FanGraphs released its projections for the 2016 season on Monday, and while they project a fifth place finish for the A's in the AL West, they come in at 79-83 with a minus-14 run differential. The projected winner is the Houston Astros at 86-76:
|2015 Result||2016 Projected Full Season|
I think how one feels about this projection depends on how one felt the A's performed in 2015. If you think 68-94 was a reflection of the true talent of the 2015 club, this projection is ludicrous. There's no way the A's improved by 11 wins with the offseason it had.
If instead, however, you're more inclined to tie Oakland's poor result to historically bad timing of bad results, trusting talent evaluation tools like FanGraphs' BaseRuns tool, then this result makes some sense. BaseRuns evaluated the A's as an 80-82 team had it had an expected distribution of events, but as Jeff Sullivan put it:
The biggest problem, by far, for last year's A's? The bullpen, for months, was a disaster. Reasonably talented relievers made the wrong pitches at the wrong times, and the team lost countless heartbreakers. That helps to explain why the record and the BaseRuns record don't match up.
While it wouldn't make sense to say that Oakland's moves this offseason have added up to 11 wins difference, it would make sense to say that the horrible timing from last year's bullpen should not be repeated, and the result of simply not having an historically unclutch bullpen could bring it all together.
The A's should return a strong catching core, but you'll have to hope for breakouts at other positions if you want to shake Steamer from its long memory and its desire to regress all humans to the mean:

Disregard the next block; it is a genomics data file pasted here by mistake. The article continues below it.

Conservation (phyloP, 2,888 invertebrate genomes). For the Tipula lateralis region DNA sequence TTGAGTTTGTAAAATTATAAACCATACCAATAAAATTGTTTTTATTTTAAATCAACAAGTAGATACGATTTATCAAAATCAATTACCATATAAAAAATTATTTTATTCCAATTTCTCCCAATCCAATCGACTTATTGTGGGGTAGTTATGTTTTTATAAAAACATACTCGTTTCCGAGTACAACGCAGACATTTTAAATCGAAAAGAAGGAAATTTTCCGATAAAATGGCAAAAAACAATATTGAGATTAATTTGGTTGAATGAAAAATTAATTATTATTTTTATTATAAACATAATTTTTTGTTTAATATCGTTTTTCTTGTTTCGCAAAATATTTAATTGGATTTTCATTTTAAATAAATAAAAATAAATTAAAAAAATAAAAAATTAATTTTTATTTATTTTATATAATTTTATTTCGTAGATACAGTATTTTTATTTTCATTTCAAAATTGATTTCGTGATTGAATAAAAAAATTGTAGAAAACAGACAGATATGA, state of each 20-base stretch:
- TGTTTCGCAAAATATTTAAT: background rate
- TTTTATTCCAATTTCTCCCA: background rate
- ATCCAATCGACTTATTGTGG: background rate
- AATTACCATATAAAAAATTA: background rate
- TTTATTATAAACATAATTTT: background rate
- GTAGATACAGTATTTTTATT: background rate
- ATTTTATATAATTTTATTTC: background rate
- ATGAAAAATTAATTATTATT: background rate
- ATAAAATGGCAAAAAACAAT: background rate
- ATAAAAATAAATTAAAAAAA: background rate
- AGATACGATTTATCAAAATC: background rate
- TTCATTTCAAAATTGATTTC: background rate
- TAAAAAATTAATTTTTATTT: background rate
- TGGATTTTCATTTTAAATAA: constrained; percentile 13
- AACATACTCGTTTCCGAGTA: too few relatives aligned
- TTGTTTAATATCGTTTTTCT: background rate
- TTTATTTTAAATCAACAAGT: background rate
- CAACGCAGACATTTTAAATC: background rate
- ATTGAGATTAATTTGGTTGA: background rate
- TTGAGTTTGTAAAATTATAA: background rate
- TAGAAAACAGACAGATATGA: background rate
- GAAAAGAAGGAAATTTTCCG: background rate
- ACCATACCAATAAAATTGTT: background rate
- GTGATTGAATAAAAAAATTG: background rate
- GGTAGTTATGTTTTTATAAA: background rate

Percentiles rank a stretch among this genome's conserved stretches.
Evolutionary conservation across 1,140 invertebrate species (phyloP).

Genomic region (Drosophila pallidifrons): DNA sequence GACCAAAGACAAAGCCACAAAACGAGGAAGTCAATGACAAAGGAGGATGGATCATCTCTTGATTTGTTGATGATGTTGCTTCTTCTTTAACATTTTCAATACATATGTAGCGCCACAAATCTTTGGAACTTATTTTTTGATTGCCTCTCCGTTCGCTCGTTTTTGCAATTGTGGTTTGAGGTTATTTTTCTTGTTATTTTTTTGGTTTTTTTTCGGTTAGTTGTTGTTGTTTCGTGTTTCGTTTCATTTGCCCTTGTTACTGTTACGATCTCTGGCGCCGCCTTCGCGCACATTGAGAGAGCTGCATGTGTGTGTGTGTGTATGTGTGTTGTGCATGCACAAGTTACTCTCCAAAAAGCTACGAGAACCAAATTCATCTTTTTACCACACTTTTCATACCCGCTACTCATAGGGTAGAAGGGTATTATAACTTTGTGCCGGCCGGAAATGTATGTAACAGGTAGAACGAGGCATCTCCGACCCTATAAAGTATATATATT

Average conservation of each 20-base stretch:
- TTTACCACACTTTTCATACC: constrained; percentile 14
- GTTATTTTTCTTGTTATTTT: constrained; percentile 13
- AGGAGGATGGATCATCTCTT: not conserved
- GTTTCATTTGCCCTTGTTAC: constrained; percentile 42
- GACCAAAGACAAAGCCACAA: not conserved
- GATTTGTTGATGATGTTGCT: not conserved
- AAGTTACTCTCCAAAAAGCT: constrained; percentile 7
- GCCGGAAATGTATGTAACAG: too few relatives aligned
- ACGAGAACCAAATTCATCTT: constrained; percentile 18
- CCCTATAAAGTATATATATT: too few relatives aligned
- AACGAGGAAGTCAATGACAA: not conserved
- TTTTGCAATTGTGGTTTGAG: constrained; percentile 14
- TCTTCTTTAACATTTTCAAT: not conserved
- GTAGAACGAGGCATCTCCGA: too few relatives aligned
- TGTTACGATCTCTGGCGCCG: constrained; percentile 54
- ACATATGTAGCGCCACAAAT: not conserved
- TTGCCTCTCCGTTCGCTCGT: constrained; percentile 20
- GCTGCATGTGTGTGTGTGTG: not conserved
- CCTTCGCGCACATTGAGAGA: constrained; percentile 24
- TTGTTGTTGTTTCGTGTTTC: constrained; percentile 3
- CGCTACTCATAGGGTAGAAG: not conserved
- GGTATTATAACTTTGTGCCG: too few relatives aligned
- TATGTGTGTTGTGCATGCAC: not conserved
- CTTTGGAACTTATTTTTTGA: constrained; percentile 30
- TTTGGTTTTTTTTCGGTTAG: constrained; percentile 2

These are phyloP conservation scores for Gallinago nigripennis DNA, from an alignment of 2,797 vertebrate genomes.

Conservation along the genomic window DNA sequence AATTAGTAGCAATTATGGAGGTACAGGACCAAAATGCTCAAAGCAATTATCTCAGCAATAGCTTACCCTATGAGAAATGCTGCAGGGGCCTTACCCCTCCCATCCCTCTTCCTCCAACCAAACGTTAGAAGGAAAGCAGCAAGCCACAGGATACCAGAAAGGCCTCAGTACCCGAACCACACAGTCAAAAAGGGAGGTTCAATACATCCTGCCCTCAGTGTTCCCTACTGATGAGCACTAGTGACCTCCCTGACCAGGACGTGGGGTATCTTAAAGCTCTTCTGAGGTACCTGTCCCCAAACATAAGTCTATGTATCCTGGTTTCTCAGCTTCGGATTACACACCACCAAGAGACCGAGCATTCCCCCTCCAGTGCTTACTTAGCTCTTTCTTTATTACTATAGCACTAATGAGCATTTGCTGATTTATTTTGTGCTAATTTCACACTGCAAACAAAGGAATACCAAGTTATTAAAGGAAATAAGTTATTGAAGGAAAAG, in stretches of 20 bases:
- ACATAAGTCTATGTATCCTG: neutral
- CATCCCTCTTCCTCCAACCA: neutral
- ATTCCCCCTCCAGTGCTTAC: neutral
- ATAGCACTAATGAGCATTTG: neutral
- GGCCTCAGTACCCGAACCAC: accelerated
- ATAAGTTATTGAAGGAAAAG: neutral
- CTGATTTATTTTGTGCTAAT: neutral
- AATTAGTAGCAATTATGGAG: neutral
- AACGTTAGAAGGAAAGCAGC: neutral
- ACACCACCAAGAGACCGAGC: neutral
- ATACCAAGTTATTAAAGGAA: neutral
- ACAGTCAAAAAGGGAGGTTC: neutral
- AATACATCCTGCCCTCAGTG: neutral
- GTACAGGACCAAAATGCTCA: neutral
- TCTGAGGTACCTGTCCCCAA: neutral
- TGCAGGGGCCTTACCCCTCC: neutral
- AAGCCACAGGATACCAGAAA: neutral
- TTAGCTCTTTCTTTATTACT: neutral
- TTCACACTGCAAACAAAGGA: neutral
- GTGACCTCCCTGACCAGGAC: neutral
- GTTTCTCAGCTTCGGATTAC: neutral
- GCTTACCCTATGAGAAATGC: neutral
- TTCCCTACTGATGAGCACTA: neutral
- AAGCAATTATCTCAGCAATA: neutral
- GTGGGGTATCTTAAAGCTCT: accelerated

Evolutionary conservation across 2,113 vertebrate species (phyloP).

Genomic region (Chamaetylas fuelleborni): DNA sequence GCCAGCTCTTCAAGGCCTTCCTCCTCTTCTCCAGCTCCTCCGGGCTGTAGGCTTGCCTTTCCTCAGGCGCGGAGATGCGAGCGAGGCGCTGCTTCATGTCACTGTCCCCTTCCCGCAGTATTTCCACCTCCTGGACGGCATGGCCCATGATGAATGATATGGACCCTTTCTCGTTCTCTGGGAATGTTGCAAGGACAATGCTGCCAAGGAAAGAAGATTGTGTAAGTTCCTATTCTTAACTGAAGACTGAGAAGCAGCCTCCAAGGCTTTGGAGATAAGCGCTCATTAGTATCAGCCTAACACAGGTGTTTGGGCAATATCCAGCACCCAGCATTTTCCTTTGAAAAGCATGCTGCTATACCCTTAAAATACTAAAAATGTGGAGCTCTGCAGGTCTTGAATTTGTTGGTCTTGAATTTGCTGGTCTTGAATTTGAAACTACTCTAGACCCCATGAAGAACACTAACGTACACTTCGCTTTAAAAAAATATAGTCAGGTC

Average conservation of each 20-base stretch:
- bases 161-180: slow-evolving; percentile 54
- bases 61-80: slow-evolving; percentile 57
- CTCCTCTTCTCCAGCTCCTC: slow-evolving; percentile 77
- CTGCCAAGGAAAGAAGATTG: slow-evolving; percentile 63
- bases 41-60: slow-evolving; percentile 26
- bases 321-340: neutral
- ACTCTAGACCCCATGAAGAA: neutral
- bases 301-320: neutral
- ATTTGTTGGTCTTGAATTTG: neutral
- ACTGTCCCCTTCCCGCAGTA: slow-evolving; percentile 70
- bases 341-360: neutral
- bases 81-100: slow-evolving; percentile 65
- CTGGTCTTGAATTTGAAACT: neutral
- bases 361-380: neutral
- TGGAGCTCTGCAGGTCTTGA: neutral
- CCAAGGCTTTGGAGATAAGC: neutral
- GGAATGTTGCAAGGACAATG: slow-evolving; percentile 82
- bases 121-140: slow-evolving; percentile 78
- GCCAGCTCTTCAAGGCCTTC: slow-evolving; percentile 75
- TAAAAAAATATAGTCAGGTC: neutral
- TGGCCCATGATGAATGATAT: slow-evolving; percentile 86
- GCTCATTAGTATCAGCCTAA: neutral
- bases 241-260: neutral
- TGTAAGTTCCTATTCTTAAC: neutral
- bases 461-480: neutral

|FanGraphs WAR projections by position|
|A's 2015 fWAR||4.9||0.3||0.5||1.4||2.0||0.0||2.7||2.4||11.5||-0.1||-0.9||24.7|
|A's 2016 fWAR (proj.)||3.6||1.9||1.4||2.7||1.3||1.3||1.3||3.2||11.3||3.6||0.5||32.0|
|AL West Rank||1||1||5||3||5||1||4||2||4||1||5||5|
|AL West projected fWAR|
|*Components may not sum due to rounding|
Whoever constructed the A's depth chart for FanGraphs has some good ideas about playing time:
- Mark Canha cobbles together 483 plate appearances with 175 trips to the plate as a first baseman, 168 as a left fielder, and 140 as the designated hitter. Billy Butler only gets 490 plate appearances as the DH as a result.
- Joey Wendle gets 119 plate appearances at second base, which he will get whenever Jed Lowrie does sustain an injury.
I don't concur on several points:
- Jed Lowrie is assigned to second base, third base, and shortstop on a 350-105-84 split when moving between positions has never been his preference. Some players are good at jumping between positions, but Lowrie does not feel he's that sort of player.
I expect Jed Lowrie, Marcus Semien, and Danny Valencia to stick as the main players on the infield, with Eric Sogard stepping in to play defensively when one of them needs a day off.
- Coco Crisp reaching 385 plate appearances will be a feat, and I think Mark Canha and Sam Fuld will feature far more frequently out there.
- Starting pitching is a little bit off:
- 181 innings for Rich Hill is extraordinarily optimistic.
- 103 innings for Chris Bassitt is quite pessimistic.
- Sean Manaea fails to feature in the depth charts at all.
All in all, I don't think any quibbles I have detract from the general projection of 32.0 WAR or the depth chart call of a 79-83 campaign. Of course, the standings might change with the late development of the free agent market, but that's where we are now.
And you know, sometimes good things happen (like in 2012) and sometimes bad things happen (like in 2015). Five games go the A's way and suddenly the A's are in the running for the Wild Card, or even the division. Five games go against the A's and we're calling for heads to roll again.